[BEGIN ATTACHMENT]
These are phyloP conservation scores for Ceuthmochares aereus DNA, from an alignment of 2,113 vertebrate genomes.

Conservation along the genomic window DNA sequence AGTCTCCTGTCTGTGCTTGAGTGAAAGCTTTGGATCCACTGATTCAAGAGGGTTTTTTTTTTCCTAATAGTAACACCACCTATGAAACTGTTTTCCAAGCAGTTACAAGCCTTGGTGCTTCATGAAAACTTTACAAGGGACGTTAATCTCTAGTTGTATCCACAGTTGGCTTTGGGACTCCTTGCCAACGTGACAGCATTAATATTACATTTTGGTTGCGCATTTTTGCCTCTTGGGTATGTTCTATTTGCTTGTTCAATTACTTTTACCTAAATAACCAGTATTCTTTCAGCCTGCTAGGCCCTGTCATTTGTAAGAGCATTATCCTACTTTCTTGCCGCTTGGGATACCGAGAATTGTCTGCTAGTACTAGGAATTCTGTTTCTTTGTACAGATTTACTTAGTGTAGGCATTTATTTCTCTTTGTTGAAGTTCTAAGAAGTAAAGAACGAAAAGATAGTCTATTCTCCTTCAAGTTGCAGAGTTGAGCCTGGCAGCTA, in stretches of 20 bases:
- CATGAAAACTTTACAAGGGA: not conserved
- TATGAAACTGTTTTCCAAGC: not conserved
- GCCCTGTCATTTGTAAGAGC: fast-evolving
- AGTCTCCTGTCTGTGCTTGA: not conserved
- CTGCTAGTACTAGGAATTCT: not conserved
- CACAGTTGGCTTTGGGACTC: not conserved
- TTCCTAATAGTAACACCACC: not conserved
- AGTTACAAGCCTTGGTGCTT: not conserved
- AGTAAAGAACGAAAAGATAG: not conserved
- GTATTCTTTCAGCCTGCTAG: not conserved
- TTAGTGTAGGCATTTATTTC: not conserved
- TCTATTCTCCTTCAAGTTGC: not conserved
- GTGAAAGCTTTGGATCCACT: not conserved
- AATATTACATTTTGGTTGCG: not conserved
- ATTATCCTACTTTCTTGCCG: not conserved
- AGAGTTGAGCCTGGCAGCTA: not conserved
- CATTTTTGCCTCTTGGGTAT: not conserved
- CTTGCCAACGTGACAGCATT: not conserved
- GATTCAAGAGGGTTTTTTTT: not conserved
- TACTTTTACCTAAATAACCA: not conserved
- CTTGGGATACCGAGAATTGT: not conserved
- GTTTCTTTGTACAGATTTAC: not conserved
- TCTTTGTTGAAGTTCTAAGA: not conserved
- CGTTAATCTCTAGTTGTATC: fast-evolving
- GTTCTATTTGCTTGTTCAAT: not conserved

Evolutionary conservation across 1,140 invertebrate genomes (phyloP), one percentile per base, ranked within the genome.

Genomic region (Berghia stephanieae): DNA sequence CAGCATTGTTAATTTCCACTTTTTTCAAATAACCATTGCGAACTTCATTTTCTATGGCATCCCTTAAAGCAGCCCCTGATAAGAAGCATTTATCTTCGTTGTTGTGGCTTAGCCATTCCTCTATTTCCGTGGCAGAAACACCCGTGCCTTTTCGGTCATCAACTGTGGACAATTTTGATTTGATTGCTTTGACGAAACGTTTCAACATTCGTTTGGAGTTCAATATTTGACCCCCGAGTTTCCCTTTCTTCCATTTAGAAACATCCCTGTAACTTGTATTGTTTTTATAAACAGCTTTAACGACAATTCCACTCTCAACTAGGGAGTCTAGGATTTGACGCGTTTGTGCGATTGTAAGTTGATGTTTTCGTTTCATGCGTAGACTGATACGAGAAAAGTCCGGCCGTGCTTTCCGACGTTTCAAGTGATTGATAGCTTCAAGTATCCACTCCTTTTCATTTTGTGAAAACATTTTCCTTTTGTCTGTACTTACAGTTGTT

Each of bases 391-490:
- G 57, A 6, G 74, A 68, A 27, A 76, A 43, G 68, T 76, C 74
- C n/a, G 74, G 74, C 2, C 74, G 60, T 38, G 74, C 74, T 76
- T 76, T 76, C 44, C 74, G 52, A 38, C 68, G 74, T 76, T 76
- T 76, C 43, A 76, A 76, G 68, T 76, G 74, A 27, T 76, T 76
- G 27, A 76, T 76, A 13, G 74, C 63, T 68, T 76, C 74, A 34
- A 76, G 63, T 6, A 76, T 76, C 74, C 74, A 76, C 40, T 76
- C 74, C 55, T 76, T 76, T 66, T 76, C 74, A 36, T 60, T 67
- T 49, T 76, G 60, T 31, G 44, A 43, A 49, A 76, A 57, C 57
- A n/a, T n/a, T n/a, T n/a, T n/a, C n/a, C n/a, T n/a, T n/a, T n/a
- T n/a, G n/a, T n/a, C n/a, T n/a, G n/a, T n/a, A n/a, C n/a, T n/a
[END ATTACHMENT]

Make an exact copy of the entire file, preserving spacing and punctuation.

These are phyloP conservation scores for Ceuthmochares aereus DNA, from an alignment of 2,113 vertebrate genomes.

Conservation along the genomic window DNA sequence AGTCTCCTGTCTGTGCTTGAGTGAAAGCTTTGGATCCACTGATTCAAGAGGGTTTTTTTTTTCCTAATAGTAACACCACCTATGAAACTGTTTTCCAAGCAGTTACAAGCCTTGGTGCTTCATGAAAACTTTACAAGGGACGTTAATCTCTAGTTGTATCCACAGTTGGCTTTGGGACTCCTTGCCAACGTGACAGCATTAATATTACATTTTGGTTGCGCATTTTTGCCTCTTGGGTATGTTCTATTTGCTTGTTCAATTACTTTTACCTAAATAACCAGTATTCTTTCAGCCTGCTAGGCCCTGTCATTTGTAAGAGCATTATCCTACTTTCTTGCCGCTTGGGATACCGAGAATTGTCTGCTAGTACTAGGAATTCTGTTTCTTTGTACAGATTTACTTAGTGTAGGCATTTATTTCTCTTTGTTGAAGTTCTAAGAAGTAAAGAACGAAAAGATAGTCTATTCTCCTTCAAGTTGCAGAGTTGAGCCTGGCAGCTA, in stretches of 20 bases:
- CATGAAAACTTTACAAGGGA: not conserved
- TATGAAACTGTTTTCCAAGC: not conserved
- GCCCTGTCATTTGTAAGAGC: fast-evolving
- AGTCTCCTGTCTGTGCTTGA: not conserved
- CTGCTAGTACTAGGAATTCT: not conserved
- CACAGTTGGCTTTGGGACTC: not conserved
- TTCCTAATAGTAACACCACC: not conserved
- AGTTACAAGCCTTGGTGCTT: not conserved
- AGTAAAGAACGAAAAGATAG: not conserved
- GTATTCTTTCAGCCTGCTAG: not conserved
- TTAGTGTAGGCATTTATTTC: not conserved
- TCTATTCTCCTTCAAGTTGC: not conserved
- GTGAAAGCTTTGGATCCACT: not conserved
- AATATTACATTTTGGTTGCG: not conserved
- ATTATCCTACTTTCTTGCCG: not conserved
- AGAGTTGAGCCTGGCAGCTA: not conserved
- CATTTTTGCCTCTTGGGTAT: not conserved
- CTTGCCAACGTGACAGCATT: not conserved
- GATTCAAGAGGGTTTTTTTT: not conserved
- TACTTTTACCTAAATAACCA: not conserved
- CTTGGGATACCGAGAATTGT: not conserved
- GTTTCTTTGTACAGATTTAC: not conserved
- TCTTTGTTGAAGTTCTAAGA: not conserved
- CGTTAATCTCTAGTTGTATC: fast-evolving
- GTTCTATTTGCTTGTTCAAT: not conserved

Evolutionary conservation across 1,140 invertebrate genomes (phyloP), one percentile per base, ranked within the genome.

Genomic region (Berghia stephanieae): DNA sequence CAGCATTGTTAATTTCCACTTTTTTCAAATAACCATTGCGAACTTCATTTTCTATGGCATCCCTTAAAGCAGCCCCTGATAAGAAGCATTTATCTTCGTTGTTGTGGCTTAGCCATTCCTCTATTTCCGTGGCAGAAACACCCGTGCCTTTTCGGTCATCAACTGTGGACAATTTTGATTTGATTGCTTTGACGAAACGTTTCAACATTCGTTTGGAGTTCAATATTTGACCCCCGAGTTTCCCTTTCTTCCATTTAGAAACATCCCTGTAACTTGTATTGTTTTTATAAACAGCTTTAACGACAATTCCACTCTCAACTAGGGAGTCTAGGATTTGACGCGTTTGTGCGATTGTAAGTTGATGTTTTCGTTTCATGCGTAGACTGATACGAGAAAAGTCCGGCCGTGCTTTCCGACGTTTCAAGTGATTGATAGCTTCAAGTATCCACTCCTTTTCATTTTGTGAAAACATTTTCCTTTTGTCTGTACTTACAGTTGTT

Each of bases 391-490:
- G 57, A 6, G 74, A 68, A 27, A 76, A 43, G 68, T 76, C 74
- C n/a, G 74, G 74, C 2, C 74, G 60, T 38, G 74, C 74, T 76
- T 76, T 76, C 44, C 74, G 52, A 38, C 68, G 74, T 76, T 76
- T 76, C 43, A 76, A 76, G 68, T 76, G 74, A 27, T 76, T 76
- G 27, A 76, T 76, A 13, G 74, C 63, T 68, T 76, C 74, A 34
- A 76, G 63, T 6, A 76, T 76, C 74, C 74, A 76, C 40, T 76
- C 74, C 55, T 76, T 76, T 66, T 76, C 74, A 36, T 60, T 67
- T 49, T 76, G 60, T 31, G 44, A 43, A 49, A 76, A 57, C 57
- A n/a, T n/a, T n/a, T n/a, T n/a, C n/a, C n/a, T n/a, T n/a, T n/a
- T n/a, G n/a, T n/a, C n/a, T n/a, G n/a, T n/a, A n/a, C n/a, T n/a